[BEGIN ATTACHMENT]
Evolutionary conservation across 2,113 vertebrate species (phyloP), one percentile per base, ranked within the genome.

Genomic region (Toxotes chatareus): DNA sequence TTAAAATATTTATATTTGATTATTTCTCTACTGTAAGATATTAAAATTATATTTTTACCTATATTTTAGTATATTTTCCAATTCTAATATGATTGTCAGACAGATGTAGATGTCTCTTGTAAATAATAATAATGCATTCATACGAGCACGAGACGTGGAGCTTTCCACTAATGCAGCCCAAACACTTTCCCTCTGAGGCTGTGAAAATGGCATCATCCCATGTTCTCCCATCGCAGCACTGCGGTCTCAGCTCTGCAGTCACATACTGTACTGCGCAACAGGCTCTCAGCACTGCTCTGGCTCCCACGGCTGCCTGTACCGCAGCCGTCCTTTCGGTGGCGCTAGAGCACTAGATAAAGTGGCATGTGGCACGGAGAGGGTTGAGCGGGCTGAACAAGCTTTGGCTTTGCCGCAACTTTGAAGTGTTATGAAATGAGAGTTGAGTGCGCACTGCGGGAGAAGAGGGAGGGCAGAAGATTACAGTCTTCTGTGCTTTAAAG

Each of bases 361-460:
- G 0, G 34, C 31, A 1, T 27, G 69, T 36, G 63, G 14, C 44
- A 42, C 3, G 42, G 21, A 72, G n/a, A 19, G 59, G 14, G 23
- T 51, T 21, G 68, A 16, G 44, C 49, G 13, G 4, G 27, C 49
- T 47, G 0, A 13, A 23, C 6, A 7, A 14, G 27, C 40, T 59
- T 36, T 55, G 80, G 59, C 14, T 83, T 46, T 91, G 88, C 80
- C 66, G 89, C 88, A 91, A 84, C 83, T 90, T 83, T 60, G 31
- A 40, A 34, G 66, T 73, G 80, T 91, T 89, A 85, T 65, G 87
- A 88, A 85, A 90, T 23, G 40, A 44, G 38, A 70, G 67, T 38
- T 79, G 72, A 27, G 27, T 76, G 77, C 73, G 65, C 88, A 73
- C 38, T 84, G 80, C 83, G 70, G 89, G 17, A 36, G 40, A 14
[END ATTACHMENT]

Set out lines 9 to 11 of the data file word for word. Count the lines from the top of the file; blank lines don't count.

- C 66, G 89, C 88, A 91, A 84, C 83, T 90, T 83, T 60, G 31
- A 40, A 34, G 66, T 73, G 80, T 91, T 89, A 85, T 65, G 87
- A 88, A 85, A 90, T 23, G 40, A 44, G 38, A 70, G 67, T 38